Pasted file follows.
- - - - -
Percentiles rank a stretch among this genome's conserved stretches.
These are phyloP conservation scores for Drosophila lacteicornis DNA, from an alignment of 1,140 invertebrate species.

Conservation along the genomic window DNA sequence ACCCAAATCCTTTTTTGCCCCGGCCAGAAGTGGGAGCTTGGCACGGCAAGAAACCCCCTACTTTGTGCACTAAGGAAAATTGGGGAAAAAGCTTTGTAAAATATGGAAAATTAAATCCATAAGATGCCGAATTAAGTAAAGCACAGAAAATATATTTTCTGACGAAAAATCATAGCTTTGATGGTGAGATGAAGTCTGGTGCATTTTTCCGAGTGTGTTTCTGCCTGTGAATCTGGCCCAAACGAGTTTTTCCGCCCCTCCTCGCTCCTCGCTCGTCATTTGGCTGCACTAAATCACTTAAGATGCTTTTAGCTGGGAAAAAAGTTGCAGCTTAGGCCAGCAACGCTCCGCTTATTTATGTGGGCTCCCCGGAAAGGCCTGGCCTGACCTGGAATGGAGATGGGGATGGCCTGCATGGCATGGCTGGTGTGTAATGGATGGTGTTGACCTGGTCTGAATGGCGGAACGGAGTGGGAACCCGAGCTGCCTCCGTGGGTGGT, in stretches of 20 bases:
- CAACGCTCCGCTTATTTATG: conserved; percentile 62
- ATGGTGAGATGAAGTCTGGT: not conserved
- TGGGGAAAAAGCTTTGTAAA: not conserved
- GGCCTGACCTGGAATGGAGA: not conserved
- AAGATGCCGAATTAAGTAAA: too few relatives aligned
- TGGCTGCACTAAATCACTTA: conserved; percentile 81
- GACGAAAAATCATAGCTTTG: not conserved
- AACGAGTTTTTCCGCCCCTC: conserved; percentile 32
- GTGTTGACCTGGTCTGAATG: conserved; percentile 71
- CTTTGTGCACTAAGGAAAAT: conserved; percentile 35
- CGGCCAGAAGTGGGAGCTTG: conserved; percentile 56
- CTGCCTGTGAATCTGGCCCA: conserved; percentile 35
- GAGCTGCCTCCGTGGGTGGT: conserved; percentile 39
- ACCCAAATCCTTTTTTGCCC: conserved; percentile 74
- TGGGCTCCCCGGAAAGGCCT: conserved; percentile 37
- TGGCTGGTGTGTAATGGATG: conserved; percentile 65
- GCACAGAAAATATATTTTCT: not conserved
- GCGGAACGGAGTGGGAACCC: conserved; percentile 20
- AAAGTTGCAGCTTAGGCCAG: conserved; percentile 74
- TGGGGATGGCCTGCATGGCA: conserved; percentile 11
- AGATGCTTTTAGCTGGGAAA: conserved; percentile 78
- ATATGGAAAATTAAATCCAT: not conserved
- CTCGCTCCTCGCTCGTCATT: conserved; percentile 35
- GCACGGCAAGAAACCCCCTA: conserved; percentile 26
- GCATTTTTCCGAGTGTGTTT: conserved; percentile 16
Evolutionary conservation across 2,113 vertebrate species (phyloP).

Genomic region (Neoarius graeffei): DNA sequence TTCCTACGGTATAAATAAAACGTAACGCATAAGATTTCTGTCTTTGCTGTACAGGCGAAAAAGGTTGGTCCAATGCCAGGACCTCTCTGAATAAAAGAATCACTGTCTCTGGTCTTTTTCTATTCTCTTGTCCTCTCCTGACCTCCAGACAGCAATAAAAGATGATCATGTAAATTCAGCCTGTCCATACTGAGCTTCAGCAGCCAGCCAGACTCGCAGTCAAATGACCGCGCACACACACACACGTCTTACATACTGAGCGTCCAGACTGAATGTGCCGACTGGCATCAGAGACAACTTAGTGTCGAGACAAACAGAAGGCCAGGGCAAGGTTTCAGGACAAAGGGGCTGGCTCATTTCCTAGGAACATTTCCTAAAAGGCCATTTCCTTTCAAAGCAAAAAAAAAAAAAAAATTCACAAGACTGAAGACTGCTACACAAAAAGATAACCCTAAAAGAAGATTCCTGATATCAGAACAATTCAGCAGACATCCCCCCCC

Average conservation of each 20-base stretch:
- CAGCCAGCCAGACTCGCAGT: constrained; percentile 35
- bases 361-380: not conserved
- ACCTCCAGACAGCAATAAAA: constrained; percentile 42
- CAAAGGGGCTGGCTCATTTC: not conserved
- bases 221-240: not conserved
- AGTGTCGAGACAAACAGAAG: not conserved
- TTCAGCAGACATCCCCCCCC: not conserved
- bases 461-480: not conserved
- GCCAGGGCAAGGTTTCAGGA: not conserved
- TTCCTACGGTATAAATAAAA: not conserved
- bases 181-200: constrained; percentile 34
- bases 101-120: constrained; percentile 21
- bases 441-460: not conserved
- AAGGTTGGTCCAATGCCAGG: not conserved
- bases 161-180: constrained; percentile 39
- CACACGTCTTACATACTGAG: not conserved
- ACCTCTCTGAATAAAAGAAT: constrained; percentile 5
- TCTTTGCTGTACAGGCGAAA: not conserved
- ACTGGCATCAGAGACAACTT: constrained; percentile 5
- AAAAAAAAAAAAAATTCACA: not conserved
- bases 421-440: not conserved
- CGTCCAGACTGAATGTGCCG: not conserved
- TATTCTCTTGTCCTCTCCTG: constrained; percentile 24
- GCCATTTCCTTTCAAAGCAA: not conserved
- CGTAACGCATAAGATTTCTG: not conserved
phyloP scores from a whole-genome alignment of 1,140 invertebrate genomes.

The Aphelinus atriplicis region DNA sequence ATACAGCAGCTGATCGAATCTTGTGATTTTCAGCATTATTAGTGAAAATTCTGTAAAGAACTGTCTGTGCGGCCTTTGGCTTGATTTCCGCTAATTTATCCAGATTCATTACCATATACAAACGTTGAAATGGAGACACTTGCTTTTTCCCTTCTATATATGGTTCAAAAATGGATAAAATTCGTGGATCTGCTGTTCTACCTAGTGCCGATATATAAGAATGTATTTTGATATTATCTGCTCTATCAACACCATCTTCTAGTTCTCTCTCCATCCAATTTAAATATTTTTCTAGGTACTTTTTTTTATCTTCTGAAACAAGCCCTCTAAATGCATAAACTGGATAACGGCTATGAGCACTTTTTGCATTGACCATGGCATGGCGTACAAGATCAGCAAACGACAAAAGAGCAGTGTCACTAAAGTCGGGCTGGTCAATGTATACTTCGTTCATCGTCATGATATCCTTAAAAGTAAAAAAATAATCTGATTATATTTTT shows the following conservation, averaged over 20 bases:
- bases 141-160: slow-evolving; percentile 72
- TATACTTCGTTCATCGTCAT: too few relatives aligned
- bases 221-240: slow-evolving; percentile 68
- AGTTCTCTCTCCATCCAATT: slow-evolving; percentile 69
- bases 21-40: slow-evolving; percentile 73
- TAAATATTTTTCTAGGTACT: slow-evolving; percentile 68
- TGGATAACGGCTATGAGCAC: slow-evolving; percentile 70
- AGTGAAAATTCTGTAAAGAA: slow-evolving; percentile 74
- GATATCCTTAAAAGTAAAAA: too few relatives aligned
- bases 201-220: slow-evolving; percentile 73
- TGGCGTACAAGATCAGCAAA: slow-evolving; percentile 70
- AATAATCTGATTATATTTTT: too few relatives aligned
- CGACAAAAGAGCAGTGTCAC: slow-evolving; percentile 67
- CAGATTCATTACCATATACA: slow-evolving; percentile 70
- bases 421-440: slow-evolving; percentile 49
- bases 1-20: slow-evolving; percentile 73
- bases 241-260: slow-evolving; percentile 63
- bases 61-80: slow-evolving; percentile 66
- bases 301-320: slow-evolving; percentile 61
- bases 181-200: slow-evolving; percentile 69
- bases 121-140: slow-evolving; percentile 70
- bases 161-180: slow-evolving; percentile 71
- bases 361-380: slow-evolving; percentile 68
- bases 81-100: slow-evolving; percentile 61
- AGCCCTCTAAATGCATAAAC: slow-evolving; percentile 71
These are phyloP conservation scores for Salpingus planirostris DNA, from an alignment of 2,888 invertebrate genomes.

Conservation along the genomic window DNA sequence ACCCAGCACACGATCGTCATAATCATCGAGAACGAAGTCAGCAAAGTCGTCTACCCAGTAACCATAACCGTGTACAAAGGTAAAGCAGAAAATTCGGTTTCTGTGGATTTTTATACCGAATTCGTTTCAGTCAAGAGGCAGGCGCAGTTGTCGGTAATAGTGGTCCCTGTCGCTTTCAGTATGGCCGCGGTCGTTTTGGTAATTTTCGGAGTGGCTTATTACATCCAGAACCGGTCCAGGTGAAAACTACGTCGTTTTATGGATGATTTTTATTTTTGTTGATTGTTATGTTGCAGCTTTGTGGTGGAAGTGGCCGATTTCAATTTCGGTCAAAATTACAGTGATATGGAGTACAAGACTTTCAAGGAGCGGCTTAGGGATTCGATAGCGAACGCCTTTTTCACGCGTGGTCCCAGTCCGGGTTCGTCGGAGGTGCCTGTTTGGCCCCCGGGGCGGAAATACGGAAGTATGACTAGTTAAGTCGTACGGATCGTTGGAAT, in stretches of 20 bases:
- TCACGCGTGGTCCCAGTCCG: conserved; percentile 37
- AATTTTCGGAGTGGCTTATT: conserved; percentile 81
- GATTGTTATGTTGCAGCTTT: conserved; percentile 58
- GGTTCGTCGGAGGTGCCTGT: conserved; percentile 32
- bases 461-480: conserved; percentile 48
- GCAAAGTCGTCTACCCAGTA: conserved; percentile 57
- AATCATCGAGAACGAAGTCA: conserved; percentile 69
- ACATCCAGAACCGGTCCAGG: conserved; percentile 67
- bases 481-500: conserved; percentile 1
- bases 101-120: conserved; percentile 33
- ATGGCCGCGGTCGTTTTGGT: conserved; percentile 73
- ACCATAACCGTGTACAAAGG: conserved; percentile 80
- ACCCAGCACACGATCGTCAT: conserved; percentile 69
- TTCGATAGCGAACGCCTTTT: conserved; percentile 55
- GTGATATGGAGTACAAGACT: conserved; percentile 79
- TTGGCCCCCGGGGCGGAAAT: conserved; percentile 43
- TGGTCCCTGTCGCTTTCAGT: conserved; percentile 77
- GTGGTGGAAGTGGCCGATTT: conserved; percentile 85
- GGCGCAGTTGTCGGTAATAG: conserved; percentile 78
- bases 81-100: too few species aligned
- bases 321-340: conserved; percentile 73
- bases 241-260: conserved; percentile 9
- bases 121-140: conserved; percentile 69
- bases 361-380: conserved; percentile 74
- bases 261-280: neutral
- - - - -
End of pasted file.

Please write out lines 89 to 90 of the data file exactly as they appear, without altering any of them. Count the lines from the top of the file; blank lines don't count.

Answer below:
- GGTTCGTCGGAGGTGCCTGT: conserved; percentile 32
- bases 461-480: conserved; percentile 48